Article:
Patrick A: After the big meal, I’m not sure if I’ll be in the mood for some strong black coffee or a dram of full-bodied bourbon poured neat. Probably both, I suppose, and probably in that order. Either way, I think the Neanderthal SPG will be an excellent pairing choice—not to mention a bold smoke for a sure-to-be-full stomach. This Mexican San Andrés-wrapped power-bomb from Skip Martin’s RoMa Craft Tobac is loaded with all the pepper, oak, and espresso I’ll be craving. I look forward to celebrating my favorite holiday with Neanderthal’s intensity and strength, as well as its significant dose of nicotine to get the metabolism moving.

Patrick S: Spending Thanksgiving with family is great, but it does make smoking a post-dinner cigar less convenient. I’ll probably just pop onto the back deck with a whiskey sometime after dessert and  hope it isn’t too chilly. For that reason, I’m planning on sticking with one of my favorite smaller format cigars, the Illusione Epernay Le Petit. The small (4.5 x 44) petite corona shouldn’t last more than 45 minutes, but if the 100+ previous Le Petits I’ve smoked are any indication, the ligero-free Nicaraguan puro will feature a balanced combination of coffee, wood, and creamy notes in the mild to medium range. That should be just right before joining the family inside to watch the conclusion of the Turkey Day football showdowns. Of course, if it isn’t too chilly out, I’ll follow it up with a second, more full-bodied cigar and stream the game on my phone.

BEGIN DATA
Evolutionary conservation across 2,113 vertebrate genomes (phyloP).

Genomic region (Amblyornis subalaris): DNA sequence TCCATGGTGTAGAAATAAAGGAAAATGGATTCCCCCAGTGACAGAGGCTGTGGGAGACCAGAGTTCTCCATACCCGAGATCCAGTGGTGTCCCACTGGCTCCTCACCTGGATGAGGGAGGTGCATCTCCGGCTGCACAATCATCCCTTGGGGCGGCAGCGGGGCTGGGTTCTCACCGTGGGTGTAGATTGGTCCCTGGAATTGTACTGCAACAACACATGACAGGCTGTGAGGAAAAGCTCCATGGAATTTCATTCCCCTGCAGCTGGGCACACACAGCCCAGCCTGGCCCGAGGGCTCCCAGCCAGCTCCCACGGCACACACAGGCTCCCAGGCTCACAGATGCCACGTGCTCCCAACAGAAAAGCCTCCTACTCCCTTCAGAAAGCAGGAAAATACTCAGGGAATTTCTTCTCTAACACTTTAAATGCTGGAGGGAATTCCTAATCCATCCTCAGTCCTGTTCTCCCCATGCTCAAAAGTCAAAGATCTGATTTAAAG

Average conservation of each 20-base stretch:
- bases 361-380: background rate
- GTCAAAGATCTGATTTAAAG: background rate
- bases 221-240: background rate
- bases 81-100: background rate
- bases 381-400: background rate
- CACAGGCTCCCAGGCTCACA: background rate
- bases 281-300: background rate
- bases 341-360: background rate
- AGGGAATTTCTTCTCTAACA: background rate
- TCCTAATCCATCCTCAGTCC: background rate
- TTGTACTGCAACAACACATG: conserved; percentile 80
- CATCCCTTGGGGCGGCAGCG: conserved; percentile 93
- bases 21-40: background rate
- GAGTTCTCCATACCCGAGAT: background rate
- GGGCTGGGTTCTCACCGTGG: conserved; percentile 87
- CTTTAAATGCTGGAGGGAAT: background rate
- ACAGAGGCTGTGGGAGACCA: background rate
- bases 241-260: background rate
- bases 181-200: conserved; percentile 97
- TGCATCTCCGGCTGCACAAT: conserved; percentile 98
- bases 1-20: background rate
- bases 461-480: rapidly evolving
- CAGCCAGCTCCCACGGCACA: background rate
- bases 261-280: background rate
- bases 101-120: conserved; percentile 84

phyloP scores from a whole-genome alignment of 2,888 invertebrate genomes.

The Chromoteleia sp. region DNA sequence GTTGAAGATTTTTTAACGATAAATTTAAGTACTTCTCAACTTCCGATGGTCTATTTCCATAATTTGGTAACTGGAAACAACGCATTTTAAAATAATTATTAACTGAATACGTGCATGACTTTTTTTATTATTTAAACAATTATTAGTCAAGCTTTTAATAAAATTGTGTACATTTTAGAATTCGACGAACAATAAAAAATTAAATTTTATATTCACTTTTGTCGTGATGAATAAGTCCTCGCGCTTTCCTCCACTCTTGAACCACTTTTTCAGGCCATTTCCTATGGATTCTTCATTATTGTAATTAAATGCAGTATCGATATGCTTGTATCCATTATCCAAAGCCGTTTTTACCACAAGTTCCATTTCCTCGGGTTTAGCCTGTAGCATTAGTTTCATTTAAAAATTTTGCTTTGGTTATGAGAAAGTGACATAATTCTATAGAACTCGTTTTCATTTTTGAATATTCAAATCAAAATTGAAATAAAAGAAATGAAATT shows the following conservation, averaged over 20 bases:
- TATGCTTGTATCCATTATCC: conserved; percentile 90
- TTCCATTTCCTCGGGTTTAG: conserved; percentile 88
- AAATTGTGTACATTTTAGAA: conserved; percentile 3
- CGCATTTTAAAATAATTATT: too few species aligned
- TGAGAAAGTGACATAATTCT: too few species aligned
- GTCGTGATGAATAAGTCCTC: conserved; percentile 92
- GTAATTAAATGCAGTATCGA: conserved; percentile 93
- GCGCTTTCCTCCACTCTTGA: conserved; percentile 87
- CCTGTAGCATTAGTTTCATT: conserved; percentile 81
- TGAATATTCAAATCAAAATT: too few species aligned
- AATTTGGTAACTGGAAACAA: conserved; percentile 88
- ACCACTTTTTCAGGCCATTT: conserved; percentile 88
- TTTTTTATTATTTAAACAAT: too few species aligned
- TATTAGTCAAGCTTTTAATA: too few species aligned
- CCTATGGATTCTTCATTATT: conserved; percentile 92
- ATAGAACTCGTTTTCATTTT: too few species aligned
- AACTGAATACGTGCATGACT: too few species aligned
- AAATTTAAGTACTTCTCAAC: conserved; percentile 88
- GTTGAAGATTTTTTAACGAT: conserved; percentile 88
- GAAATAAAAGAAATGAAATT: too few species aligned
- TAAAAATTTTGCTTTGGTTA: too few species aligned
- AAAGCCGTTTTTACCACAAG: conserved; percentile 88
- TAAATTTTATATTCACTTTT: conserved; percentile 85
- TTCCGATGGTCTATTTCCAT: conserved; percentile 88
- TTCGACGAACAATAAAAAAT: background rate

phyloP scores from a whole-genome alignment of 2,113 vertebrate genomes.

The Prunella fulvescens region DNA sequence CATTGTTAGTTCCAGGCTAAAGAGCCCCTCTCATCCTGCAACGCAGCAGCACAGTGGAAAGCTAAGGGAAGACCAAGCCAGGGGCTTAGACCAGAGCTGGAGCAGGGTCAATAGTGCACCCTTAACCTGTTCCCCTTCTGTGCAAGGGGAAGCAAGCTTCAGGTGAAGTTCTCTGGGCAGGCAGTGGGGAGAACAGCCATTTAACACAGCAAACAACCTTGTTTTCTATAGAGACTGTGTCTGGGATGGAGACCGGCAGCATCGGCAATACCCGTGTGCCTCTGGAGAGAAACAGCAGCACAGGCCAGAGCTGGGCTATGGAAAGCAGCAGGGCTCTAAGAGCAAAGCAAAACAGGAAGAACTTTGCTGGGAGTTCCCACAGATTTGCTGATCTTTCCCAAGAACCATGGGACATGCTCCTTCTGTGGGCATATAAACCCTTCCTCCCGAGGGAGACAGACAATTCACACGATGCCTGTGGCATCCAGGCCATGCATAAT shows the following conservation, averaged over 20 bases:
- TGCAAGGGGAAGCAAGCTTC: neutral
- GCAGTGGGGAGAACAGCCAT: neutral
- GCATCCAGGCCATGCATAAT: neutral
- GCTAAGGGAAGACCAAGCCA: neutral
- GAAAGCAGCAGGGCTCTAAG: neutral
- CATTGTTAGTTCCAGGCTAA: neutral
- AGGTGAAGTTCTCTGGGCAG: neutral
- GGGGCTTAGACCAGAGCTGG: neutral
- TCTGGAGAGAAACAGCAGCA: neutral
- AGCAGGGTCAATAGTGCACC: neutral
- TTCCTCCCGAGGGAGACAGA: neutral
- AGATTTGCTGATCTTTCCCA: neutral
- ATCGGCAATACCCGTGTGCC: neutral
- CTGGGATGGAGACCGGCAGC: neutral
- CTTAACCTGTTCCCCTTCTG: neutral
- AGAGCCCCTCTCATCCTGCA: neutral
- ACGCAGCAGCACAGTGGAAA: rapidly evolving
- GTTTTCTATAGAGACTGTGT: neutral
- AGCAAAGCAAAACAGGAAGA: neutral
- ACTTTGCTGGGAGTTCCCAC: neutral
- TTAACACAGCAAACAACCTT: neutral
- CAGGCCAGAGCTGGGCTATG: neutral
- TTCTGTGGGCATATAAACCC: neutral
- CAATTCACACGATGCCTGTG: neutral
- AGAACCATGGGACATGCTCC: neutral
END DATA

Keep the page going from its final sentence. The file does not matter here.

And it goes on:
George E: Our plans for Thanksgiving are somewhat unsettled, and so is my cigar smoking. I’ll undoubtedly fire one up sometime during the holiday, but when and where I’m not sure. A lot depends on the dining schedule. If we eat at home, I’ll likely smoke on the deck (the forecast is near perfect here in Florida) and my choice will be Nick Melillo’s El Güegüense Robusto. I have smoked only one Robusto, but it was among the best new cigars I’ve had this year—a spicy, strong, smooth Nicaraguan puro. If we go out, I may traipse to the nearby cigar shop afterward to light up and watch a little football. Since I haven’t been there in nearly two months, I’m sure there will be many new offerings to tempt me. If so, I’ll let you know what I had.

Previous cigars the StogieGuys.com team designated as Thanksgiving smokes include:

 

Not a bad list, eh? If you’re so inclined, feel free to let us know what you’ll be smoking tomorrow in the comments below. And be sure to have a safe and joyous Thanksgiving.

The Stogie Guys

photo credit: N/A

Cigar Tip: Four Things To Do In Autumn

8 Oct 2015

fall